“Birds are environmental indicators. When you look at what is happening with them, it is a way of tuning into the state of the planet. Birds have something to tell us and I wanted to amplify their message”.
With these words the director Su Rynard tells us about The Messenger, the documentary that obtained a Special Mention in the International Documentary Competition at CinemAmbiente Environmental Film Festival 2015 in Turin, member of the Green Film Network. With wonderful colors and sweet melodies, the film shows us more about the serious danger that, day by day, is threatening the life of many classes of songbirds. Deceptive buildings, artificial lights, pesticides, hunting and predators are just some of the reasons of their progressive disappearance.
A moving tale that arises from the deep connection between the director and nature. “I also connected to the issue through personal experience”, explains Su Rynard, whom we talked about the film with. “My family has a humble summer cottage about three hours North East of Toronto, and I have spent time there each year since I was born. Barn swallows swooped over the water, Cedar wax-wings foraged in the choke cherry tree, and I fell asleep to the call of the Whip-poor-will. If it weren’t for the scribbles my mom penciled in our field guide every year, we would have no evidence these birds ever lived in our corner of the world. I rationalized their disappearance as my own problem, only recently I realized it was part of a much bigger problem”.
With The Messenger we look at the world through the eyes of the birds: through their life-and-death struggle we realize how silently, and often unconsciously, we represent a threat for their life.
“When I go to the cinema I want to be moved, inspired and engaged. I wanted nothing less for The Messenger. One of the biggest challenges in creating an environmental film is to not make people feel overwhelmed or guilty. We were successful in finding the right tone by featuring people in the film who are passionately working to solve problems. Real change occurs when people begin to positively care”.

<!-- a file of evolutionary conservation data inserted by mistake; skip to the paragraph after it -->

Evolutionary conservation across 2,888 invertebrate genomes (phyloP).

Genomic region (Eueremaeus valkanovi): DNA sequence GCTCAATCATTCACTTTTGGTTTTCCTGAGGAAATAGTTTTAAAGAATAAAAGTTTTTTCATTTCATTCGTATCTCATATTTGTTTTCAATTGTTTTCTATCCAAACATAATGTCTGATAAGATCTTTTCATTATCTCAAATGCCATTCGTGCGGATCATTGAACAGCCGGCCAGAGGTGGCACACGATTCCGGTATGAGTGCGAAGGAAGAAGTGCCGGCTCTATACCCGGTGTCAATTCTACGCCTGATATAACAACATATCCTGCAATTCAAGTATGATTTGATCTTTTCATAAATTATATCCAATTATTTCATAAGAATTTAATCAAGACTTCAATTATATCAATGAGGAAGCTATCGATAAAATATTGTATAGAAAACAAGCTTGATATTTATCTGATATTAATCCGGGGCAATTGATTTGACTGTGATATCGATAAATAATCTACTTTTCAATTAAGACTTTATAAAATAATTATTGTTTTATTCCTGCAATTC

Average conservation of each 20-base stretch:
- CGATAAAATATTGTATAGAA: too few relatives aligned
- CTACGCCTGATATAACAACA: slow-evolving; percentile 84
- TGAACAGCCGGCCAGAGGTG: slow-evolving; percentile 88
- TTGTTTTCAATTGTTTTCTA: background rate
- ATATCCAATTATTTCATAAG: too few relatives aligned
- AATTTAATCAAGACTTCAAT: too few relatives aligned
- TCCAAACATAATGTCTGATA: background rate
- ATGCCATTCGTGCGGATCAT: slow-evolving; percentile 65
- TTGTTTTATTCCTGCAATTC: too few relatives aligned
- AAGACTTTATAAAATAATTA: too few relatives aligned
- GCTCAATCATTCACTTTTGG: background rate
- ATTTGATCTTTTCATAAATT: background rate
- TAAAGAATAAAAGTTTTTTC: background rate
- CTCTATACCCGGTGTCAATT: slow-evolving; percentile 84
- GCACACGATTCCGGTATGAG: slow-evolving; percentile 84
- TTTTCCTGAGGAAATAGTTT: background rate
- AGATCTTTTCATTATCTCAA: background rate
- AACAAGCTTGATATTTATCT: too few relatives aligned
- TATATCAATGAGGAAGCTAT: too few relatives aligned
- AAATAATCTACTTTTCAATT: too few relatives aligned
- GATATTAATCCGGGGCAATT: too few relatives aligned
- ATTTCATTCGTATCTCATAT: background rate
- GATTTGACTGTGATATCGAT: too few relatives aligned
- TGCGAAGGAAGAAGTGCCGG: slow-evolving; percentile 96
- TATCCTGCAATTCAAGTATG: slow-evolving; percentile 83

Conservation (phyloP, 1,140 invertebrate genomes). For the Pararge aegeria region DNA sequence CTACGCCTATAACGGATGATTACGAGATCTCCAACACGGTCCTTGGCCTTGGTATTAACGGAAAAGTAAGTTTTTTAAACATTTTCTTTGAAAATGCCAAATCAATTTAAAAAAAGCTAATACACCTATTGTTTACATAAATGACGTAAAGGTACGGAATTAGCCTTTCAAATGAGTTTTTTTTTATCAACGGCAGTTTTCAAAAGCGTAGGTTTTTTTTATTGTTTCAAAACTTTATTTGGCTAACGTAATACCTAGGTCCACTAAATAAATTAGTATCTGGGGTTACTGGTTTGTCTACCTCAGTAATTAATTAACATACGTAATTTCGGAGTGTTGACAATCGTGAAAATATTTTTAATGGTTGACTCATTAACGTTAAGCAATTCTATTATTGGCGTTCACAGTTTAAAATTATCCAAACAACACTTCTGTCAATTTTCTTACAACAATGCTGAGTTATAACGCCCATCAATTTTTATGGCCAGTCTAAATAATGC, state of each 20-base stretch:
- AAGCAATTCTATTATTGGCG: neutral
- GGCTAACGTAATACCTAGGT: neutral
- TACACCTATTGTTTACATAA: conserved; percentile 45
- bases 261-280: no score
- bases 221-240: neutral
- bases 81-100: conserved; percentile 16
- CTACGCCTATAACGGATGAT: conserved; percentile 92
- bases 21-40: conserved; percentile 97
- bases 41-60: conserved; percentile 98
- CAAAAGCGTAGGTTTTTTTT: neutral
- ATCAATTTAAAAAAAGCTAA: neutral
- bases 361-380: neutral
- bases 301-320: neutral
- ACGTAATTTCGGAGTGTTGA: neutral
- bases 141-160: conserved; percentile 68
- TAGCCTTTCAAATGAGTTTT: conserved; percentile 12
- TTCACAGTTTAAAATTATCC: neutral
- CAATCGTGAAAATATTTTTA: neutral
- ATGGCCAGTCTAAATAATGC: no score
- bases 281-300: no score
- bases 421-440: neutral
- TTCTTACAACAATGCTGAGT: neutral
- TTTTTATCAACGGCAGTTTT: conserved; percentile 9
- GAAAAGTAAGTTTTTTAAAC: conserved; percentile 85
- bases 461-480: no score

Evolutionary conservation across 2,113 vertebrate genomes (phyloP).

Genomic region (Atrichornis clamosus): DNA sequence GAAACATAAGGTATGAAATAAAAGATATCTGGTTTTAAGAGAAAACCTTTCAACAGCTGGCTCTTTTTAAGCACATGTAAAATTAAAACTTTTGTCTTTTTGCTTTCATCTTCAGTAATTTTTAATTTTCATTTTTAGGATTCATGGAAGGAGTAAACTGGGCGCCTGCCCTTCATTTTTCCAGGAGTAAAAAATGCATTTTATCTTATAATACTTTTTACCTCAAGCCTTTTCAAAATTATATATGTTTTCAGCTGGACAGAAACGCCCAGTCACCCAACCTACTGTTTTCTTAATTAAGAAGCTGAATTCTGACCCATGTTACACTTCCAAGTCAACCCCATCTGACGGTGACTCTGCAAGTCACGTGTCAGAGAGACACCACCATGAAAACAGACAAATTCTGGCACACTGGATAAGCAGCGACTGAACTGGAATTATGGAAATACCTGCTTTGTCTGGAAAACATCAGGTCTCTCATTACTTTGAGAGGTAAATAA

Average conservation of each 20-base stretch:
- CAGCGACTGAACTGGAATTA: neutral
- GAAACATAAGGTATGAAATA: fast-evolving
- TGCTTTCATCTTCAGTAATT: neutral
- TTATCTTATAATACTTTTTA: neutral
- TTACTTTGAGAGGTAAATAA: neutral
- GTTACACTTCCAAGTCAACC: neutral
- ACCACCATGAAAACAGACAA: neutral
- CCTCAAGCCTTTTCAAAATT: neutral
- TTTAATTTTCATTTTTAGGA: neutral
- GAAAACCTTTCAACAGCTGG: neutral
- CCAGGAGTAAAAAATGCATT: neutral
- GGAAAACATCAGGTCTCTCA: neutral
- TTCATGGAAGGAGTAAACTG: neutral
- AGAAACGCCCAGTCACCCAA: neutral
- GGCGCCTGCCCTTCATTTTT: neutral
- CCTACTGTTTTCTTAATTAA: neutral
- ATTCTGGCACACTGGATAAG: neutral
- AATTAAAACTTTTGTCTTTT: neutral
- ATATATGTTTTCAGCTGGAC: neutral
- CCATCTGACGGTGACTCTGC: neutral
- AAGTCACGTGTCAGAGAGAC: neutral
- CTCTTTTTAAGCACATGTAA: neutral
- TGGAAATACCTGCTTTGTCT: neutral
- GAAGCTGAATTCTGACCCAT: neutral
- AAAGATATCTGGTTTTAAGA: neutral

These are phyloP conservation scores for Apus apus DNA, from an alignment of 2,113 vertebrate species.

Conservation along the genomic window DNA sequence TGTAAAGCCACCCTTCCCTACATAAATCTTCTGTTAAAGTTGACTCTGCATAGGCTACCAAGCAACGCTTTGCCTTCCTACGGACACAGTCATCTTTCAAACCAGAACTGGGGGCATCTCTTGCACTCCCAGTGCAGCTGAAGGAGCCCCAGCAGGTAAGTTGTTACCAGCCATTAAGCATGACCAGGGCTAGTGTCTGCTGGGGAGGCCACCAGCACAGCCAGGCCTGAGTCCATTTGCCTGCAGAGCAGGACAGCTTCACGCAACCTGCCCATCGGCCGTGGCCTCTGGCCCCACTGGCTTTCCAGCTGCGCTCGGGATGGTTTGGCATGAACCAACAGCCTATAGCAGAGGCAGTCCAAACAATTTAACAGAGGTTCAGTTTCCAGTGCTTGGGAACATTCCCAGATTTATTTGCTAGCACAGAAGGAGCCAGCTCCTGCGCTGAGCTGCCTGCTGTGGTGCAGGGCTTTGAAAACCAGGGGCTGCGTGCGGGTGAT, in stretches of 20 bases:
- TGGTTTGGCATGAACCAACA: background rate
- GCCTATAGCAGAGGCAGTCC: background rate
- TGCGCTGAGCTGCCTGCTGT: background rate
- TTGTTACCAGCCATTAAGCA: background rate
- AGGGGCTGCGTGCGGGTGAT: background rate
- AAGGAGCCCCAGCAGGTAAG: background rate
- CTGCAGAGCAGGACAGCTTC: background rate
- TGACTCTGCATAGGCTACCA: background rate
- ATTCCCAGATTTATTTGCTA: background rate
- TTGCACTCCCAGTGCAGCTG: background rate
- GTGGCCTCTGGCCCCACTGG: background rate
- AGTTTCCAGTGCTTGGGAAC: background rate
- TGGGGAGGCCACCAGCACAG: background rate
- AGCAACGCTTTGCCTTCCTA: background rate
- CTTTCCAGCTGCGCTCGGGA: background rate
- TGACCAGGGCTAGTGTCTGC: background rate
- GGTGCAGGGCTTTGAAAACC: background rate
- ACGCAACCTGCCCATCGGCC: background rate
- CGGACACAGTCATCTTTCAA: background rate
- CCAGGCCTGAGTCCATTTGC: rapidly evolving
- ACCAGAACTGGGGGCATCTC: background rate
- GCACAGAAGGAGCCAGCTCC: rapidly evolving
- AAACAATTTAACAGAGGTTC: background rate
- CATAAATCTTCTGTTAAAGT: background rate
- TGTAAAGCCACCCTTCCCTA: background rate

The documentary successfully obtains this result, giving the right information to the viewers so they can reflect upon the issue. With a soft style, the film contextualizes facts in a smart way.
“It was important for me to situate the film stylistically, in both natural world and the modern world, and not to pretend that nature is something pure and separate from us”, the director points out. “I also wanted to visually emphasize the tension between the beauty of the natural world and the underlying ecological tragedy that is unfolding”.
Added value of The Messenger is the exceptional attention to the form, that creates a suggestive and moving portrait of the characteristic protagonists and their fascinating world.
“I also wanted to bring viewers inside the world of birds, to find a way for people to really connect with these wild creatures and admire their beauty and resilience. The songbirds are tiny and they migrate at night, so we had to find a way to make the ‘invisible visible’. We filmed songbirds in near darkness in super slow motion to emulate their nocturnal epic migratory journey as well as it reveals the detailed mechanics of flight in a way that is rarely seen. Sounds also plays a very important role in the film. We meticulously recorded the location sound of every situation we were in. The musical score merges natural ambiences in rhythms and music. The resulting score is both exhilarating and emotional, it creates a space for people to reflect and ruminate”.
In many different ways the mankind is responsible for the death of thousands of birds, but there are many ways to fight this tragedy. The song of birds is a message of hope that people have to catch and decode, so that every creature can support and help each other.